“After that game, I started doing some soul searching to figure out a lineup that could compete with some of the best teams in the country,” he said. “Part of the solution was to throw Maya up top, and it was a great decision, because she just kills herself for her team and her teammates.”
After another loss to N.C. State in the next game, Dorrance knew it was time to make a change. The offense needed a new perspective, and the solution was Maya Worth.
With Maya at center forward, the offense looked alive again. The team skyrocketed back on top and lost just one more game during the regular season. Worth tallied two goals and four assists in 1,083 minutes and added another layer of speed to the offense with the skills she learned as a former high school track star.
As far as Worth knew, she’d left defense behind for good.
It was April 2017, and UNC was about to take on the North Carolina Courage of the National Women’s Soccer League. The professional squad was loaded with talent, including former Tar Heel forward Jessica McDonald. As Dorrance read out the starting lineup, Worth geared up for a game at forward.
“Julia Ashley, Jessie Scarpa and Maya in the back,” Worth remembered Dorrance saying.
Her ears perked up. What? A look of surprise spread across her face.
“Maya, can you play back there?" Dorrance continued. "I know you have experience. We want you back there.”
Worth hadn’t played defense for eight months, and she was scared out of her mind. She went over the old tactics she used to know well, then ran out onto the field to take on a whole team of professional players.
“The first half, I remember I was so nervous,” she said. “I remember one punt came and I said, ‘Oh my God, I don’t even remember how to track a ball for crying out loud.’”
As the rust started to wear off, everyone in attendance began to take notice of how well she was playing.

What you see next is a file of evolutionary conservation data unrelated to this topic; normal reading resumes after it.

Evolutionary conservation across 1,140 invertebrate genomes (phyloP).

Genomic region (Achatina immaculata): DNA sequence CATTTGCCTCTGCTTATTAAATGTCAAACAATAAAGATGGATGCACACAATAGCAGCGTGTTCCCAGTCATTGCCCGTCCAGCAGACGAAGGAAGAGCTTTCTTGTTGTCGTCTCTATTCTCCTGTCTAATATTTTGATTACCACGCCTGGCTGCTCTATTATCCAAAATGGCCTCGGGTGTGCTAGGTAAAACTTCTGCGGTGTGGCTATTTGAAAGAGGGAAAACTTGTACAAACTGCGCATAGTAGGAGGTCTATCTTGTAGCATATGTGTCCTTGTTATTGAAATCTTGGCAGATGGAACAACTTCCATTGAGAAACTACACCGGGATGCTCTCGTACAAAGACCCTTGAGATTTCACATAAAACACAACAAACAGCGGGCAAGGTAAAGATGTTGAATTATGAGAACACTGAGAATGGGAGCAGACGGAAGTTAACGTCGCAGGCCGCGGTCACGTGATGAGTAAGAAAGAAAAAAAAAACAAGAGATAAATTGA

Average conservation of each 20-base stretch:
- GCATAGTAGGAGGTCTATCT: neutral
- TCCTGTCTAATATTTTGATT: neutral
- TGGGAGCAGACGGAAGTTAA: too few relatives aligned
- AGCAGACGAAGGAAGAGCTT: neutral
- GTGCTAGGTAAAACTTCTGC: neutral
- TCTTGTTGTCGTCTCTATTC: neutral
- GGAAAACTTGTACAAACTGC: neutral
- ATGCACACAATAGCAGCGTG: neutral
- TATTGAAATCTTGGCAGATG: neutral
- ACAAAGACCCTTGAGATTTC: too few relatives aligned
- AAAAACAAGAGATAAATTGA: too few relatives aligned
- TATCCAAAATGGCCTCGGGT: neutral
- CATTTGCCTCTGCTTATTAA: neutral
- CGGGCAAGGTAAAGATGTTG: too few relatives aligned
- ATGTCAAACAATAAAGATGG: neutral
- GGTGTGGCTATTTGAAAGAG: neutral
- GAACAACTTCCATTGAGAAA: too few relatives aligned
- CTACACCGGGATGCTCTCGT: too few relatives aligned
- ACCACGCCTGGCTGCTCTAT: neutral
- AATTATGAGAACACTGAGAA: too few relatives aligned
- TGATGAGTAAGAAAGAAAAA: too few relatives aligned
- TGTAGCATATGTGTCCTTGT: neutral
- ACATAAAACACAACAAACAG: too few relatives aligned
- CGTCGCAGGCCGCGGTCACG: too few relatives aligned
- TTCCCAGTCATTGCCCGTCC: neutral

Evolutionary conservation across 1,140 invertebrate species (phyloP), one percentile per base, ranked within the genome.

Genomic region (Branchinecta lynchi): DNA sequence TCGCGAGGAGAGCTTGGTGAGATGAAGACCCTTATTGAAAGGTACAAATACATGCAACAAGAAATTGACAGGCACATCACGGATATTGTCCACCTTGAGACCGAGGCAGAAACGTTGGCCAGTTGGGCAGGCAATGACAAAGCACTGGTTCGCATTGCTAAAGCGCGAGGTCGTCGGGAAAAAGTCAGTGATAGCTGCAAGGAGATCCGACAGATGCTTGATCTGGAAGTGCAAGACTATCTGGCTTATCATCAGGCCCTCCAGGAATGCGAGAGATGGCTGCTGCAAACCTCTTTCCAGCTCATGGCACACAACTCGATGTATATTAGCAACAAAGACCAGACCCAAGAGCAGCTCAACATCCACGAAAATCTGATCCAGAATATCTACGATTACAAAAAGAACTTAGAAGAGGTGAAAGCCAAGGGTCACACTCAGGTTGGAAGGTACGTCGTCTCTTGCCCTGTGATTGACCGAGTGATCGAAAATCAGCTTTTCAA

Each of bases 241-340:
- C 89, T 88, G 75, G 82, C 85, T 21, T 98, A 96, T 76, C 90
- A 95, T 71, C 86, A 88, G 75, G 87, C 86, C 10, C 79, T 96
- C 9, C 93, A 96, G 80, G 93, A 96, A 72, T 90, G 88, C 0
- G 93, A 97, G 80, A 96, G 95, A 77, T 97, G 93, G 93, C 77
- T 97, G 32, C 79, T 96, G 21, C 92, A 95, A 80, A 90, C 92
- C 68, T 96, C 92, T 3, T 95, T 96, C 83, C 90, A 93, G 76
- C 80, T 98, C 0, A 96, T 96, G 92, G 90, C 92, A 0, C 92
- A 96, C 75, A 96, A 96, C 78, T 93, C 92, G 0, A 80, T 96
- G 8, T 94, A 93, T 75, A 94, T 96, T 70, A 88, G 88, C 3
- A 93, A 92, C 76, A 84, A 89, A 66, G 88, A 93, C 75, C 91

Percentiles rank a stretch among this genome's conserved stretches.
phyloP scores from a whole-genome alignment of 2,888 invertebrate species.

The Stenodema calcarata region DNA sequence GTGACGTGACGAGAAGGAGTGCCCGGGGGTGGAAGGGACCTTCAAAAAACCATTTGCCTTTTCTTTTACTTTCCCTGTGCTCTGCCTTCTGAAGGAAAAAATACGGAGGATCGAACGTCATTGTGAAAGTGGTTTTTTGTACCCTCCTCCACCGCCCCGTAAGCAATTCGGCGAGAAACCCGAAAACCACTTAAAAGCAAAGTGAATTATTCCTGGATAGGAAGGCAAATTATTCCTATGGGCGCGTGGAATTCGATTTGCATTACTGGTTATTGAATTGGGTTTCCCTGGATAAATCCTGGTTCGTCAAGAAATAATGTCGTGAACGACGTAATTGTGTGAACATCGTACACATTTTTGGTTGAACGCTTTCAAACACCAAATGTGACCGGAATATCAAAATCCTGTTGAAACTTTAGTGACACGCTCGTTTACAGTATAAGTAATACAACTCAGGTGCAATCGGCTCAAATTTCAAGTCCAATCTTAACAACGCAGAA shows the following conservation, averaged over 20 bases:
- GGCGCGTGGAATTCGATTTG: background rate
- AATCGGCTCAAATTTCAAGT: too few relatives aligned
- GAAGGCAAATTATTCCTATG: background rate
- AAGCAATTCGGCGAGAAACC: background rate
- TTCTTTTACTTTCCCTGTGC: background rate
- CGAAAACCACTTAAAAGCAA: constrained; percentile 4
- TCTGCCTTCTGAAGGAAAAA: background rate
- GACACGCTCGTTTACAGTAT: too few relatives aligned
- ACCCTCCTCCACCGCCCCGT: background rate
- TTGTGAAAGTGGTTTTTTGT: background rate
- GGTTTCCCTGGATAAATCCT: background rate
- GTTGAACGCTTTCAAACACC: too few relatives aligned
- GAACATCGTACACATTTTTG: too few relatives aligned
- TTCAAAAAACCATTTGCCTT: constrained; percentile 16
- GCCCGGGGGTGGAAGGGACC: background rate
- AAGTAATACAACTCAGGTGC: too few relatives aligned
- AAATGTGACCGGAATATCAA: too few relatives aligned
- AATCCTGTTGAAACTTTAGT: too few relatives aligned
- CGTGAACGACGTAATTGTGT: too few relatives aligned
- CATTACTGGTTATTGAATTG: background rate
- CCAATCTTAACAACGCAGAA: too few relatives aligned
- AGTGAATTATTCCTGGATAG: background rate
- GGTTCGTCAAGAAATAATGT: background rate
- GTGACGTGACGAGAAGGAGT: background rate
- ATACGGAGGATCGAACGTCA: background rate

“The first couple times, it was kind of shaky,” her father Leroy Worth said. “But after that, she was really impressive. All those players (on the Courage), they had some serious upper-level competition, and it was coming in waves.”
In scrimmages like this, the professionals often pick on the weaknesses of college players. But they couldn’t get away with that on Worth.
“More than one pro coach, seeing that his team really failed to penetrate down the right side, asked about Maya," Dorrance said. "So I’m convinced she’ll be able to sign a pro contract in the spring and play professionally.”
Since that game, Maya has officially returned to the left back position. With her as a leader on defense, the fifth-ranked UNC boasts four shutouts and a 7-2 record this season.
After her North Carolina career is over, Maya might sign on the dotted line to play forward or defender, or anything that is asked of her, just like she has in college.
Nothing’s set yet. But for now, one thing is for certain.
“When teams look at us, they’re not going to say, ‘Oh yeah, let’s go down the right side,’” Dorrance said. “They’re going to look at Maya and say, ‘You know what, I don’t think we can attack that side.’ I know she’s going to protect it with her life.”